McCune said the inspiration for distributing snacks came when she cast her own ballot and she was waiting in line to vote near Rogers and 6th streets, about the same spot where she had her cooler set up on Monday: “I was standing right about here a couple weeks ago. And I said, I got a headache. I wish I’d brought a water. I wish I’d brought a snack. Everybody in this line is probably thinking the same thing.”

So off McCune went to Sam’s Club. And she returned on the following days to distribute her bits of cheer to voters.

McCune told The Square Beacon she’d lived in Bloomington “forever”—which means she arrived here from Mishawaka in 1972 and earned a degree in linguistics and Spanish at Indiana University.

On the final day of early in-person voting, 719 people cast their ballots. That was a low for a daily total over the four week period, but that was because voting ended at noon. That meant just four hours of voting on Monday. Measured by through-put, the 180 voters per hour on Monday was the maximum achieved on any day during early voting.

Monday’s tally brought the total of in-person early votes to 22,881. Added to the 13,843 absentee ballots that had been received by the start of the day on Monday, that makes 35,794 confirmed early votes, with another 1,100 mail-in ballots still outstanding. Continue reading “Early voting in Monroe County wraps up with nearly 23K ballots marked, a few hundred snacks munched”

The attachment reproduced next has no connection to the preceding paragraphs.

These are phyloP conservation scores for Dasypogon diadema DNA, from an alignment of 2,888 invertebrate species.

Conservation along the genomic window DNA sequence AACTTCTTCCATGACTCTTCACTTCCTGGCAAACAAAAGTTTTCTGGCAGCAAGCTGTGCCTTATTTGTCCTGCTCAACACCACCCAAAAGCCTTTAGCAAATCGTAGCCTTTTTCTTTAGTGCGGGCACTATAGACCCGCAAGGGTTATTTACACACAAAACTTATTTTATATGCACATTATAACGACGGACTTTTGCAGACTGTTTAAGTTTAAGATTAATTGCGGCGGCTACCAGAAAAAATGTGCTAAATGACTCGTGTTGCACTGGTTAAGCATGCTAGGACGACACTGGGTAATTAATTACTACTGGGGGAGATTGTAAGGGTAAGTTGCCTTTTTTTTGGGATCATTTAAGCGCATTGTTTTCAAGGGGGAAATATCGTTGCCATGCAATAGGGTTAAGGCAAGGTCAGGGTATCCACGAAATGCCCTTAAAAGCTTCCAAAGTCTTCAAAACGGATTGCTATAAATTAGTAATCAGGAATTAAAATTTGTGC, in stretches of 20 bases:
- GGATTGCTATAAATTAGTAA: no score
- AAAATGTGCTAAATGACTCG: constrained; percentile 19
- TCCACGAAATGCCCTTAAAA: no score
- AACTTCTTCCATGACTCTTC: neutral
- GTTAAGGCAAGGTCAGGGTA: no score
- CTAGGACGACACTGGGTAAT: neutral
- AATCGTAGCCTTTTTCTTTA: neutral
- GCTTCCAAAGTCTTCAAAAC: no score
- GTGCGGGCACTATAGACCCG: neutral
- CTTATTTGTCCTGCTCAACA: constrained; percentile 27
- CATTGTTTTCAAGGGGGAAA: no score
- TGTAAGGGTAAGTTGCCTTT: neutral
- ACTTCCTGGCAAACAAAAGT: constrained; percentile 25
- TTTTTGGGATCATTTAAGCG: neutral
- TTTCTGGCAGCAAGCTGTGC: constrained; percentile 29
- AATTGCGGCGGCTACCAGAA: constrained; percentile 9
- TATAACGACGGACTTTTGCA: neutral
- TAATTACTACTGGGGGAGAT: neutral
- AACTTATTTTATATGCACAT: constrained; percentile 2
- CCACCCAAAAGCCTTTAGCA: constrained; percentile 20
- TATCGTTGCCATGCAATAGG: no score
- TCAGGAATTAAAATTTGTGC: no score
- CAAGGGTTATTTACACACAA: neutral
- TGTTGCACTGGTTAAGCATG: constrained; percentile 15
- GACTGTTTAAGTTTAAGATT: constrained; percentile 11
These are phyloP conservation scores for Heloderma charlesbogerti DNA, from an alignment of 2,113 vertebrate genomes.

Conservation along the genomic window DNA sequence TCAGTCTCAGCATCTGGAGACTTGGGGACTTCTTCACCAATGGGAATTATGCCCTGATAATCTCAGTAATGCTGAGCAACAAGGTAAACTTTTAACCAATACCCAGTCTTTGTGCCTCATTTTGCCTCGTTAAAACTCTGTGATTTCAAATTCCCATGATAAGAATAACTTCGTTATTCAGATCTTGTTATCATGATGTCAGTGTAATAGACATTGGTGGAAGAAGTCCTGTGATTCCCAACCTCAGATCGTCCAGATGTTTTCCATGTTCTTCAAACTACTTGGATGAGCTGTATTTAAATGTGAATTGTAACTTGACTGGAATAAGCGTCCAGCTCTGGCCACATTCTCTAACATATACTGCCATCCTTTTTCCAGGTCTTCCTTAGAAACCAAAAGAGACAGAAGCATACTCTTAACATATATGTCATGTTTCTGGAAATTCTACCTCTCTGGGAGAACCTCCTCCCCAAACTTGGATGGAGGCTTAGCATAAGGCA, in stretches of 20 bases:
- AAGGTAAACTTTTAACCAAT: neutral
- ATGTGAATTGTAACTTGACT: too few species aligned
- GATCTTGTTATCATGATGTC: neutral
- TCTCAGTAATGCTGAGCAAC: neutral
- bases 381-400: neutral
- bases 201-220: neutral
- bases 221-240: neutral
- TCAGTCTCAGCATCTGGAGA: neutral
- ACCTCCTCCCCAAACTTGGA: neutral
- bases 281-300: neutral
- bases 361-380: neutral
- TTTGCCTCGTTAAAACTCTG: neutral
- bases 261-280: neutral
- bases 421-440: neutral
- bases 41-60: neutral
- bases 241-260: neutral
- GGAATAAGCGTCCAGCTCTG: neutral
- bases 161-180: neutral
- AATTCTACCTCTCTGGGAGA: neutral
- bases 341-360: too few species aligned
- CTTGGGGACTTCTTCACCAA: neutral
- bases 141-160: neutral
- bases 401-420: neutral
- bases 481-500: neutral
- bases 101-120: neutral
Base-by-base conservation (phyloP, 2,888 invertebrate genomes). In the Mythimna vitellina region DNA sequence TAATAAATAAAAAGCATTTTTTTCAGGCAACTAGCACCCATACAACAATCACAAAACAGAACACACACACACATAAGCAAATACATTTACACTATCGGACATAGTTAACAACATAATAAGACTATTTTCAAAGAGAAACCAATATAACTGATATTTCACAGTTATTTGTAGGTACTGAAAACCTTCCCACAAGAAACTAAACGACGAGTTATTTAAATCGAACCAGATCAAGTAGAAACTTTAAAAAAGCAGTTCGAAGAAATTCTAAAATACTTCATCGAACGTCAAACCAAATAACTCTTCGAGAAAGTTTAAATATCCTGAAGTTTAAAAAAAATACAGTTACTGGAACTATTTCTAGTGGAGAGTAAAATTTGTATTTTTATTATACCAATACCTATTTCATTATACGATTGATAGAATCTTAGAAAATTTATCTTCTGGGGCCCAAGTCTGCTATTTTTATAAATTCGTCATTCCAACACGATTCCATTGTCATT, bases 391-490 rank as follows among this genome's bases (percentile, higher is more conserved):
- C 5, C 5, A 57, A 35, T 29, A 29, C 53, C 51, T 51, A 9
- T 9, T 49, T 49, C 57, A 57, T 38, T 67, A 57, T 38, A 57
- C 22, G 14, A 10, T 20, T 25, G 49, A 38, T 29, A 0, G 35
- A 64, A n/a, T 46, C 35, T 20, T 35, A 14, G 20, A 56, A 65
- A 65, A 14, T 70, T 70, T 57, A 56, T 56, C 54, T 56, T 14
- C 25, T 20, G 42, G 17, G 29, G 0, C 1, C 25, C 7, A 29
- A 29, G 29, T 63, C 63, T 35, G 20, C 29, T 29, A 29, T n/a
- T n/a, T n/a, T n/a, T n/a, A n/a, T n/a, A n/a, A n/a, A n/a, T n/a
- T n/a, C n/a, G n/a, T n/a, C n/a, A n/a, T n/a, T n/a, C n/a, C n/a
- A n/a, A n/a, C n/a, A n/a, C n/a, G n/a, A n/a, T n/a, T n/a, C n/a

Halloween early in-person voter tally: 1,149 Monroe County residents, 1 pink pig

Saturday was a milestone for Indiana University student Bayasa Batsaikhan, who’s studying for a masters degree in information systems.

BSB: Is this your first time voting?

Batsaikhan: It actually is.

BSB: First time ever?

Batsaikhan: Ever.

Batsaikhan cast her first ballot ever on Saturday at Election Central in downtown Bloomington at 7th and Madison streets, where she stood in line with a couple hundred other people. That meant waiting times as long as an hour and a half to two hours.